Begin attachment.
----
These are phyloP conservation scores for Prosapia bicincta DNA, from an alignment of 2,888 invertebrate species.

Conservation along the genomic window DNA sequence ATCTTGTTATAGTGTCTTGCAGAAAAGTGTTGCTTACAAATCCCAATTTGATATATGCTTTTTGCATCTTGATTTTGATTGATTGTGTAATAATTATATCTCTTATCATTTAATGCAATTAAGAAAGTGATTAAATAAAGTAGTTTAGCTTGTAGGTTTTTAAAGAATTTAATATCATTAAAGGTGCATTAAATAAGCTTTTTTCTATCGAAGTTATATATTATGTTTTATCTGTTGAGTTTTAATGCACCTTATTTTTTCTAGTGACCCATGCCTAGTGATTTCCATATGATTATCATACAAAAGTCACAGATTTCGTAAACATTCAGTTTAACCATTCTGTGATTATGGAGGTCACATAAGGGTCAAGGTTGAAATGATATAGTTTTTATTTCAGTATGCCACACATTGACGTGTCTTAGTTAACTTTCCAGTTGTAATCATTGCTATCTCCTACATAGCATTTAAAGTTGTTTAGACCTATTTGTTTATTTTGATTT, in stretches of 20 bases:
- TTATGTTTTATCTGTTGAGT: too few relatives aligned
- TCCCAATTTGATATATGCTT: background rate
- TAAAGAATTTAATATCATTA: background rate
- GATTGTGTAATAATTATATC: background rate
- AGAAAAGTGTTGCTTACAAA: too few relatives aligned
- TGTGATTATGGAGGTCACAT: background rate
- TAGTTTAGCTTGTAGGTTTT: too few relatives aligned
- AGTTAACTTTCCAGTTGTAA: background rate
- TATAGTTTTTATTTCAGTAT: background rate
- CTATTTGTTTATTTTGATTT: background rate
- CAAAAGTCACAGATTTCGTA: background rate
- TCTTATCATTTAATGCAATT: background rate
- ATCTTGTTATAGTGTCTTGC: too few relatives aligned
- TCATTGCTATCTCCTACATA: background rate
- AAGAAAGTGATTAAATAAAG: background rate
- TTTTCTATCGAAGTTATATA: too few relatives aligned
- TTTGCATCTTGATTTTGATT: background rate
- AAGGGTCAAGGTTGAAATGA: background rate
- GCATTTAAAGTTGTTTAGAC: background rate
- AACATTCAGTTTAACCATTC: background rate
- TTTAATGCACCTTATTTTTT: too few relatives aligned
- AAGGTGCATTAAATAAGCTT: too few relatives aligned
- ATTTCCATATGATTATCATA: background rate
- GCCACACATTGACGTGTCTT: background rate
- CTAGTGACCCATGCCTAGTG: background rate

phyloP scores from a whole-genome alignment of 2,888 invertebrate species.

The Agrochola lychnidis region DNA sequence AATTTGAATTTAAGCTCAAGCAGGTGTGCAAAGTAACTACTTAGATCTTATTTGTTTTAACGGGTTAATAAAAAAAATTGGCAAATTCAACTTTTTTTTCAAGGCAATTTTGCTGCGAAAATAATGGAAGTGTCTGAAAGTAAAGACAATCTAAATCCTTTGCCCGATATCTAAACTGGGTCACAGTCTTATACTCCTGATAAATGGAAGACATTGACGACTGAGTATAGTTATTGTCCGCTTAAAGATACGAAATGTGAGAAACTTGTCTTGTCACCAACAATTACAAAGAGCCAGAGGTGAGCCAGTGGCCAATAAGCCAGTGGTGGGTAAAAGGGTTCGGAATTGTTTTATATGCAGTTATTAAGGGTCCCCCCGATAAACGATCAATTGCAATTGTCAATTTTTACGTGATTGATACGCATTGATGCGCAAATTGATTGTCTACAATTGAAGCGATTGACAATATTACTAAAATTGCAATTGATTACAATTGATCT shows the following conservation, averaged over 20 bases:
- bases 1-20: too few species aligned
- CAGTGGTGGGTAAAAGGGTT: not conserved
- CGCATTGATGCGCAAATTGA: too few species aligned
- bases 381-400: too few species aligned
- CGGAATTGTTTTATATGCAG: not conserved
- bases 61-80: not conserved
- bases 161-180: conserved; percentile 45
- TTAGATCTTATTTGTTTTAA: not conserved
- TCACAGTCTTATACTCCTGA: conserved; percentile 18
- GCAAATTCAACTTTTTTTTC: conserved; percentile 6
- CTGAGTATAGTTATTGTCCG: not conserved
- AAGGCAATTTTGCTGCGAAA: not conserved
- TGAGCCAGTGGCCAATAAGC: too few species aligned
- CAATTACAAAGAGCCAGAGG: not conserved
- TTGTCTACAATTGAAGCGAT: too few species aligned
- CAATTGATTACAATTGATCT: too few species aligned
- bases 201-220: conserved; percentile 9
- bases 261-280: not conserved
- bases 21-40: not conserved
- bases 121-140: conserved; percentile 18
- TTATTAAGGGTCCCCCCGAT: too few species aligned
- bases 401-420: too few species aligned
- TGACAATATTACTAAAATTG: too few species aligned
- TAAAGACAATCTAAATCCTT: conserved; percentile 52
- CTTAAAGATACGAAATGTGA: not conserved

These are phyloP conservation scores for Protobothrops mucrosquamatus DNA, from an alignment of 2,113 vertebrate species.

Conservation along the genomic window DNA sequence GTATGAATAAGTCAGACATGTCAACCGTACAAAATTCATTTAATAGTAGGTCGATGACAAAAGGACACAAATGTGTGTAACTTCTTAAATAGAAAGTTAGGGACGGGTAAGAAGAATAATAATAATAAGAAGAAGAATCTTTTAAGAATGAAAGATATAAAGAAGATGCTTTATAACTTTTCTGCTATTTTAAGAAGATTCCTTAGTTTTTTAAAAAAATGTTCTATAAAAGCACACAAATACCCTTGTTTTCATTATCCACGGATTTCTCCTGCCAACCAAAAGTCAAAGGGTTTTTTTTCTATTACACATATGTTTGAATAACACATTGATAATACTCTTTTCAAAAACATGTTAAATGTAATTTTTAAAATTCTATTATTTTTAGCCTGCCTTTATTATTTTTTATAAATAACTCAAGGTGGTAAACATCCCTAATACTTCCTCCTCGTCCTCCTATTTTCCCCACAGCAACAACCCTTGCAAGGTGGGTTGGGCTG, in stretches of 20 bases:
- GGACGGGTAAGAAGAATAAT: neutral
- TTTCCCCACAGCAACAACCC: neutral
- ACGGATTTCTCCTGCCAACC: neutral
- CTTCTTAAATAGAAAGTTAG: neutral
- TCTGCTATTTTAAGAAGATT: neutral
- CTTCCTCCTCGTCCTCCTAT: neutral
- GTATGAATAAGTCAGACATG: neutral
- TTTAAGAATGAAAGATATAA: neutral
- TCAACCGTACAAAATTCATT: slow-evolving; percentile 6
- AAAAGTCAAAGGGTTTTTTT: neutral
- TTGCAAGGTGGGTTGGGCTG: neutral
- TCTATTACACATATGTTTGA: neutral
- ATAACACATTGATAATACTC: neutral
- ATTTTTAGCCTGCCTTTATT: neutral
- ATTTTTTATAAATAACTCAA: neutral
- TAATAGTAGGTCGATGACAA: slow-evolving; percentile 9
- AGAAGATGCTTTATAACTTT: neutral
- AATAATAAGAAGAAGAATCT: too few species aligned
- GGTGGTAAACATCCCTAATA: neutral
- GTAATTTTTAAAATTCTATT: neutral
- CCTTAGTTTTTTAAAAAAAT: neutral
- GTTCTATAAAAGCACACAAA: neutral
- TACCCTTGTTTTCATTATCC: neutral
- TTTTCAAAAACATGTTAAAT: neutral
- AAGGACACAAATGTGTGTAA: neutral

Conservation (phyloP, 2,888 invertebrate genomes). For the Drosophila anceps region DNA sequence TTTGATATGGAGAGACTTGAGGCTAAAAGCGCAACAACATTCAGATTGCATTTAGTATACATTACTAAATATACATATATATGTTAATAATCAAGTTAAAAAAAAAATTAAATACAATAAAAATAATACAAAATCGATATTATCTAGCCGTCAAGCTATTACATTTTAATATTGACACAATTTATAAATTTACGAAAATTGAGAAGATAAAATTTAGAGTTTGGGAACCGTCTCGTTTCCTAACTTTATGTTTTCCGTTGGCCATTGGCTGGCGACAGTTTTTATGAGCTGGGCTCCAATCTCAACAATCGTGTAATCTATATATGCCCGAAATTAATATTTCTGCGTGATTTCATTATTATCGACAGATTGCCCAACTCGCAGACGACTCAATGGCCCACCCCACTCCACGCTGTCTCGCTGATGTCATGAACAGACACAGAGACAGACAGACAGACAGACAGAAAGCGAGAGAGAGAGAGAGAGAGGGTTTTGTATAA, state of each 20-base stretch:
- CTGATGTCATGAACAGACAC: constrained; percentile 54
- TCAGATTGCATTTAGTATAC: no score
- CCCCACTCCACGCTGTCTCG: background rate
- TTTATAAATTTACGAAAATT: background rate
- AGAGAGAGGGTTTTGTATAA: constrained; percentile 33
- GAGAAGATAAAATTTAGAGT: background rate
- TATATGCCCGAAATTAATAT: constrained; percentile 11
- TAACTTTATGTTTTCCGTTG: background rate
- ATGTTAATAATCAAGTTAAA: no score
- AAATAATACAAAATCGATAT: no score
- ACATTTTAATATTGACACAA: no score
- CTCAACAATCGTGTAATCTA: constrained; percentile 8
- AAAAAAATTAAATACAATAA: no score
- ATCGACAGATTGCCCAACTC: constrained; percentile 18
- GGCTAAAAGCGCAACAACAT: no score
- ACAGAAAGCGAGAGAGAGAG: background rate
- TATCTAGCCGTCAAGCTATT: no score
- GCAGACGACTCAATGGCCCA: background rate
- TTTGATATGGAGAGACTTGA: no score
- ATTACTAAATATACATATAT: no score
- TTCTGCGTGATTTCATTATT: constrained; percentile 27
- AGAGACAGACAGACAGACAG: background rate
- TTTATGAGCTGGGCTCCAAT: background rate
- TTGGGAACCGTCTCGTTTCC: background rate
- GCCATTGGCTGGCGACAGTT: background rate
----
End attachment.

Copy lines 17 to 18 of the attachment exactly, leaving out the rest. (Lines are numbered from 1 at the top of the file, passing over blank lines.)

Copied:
- AAGAAAGTGATTAAATAAAG: background rate
- TTTTCTATCGAAGTTATATA: too few relatives aligned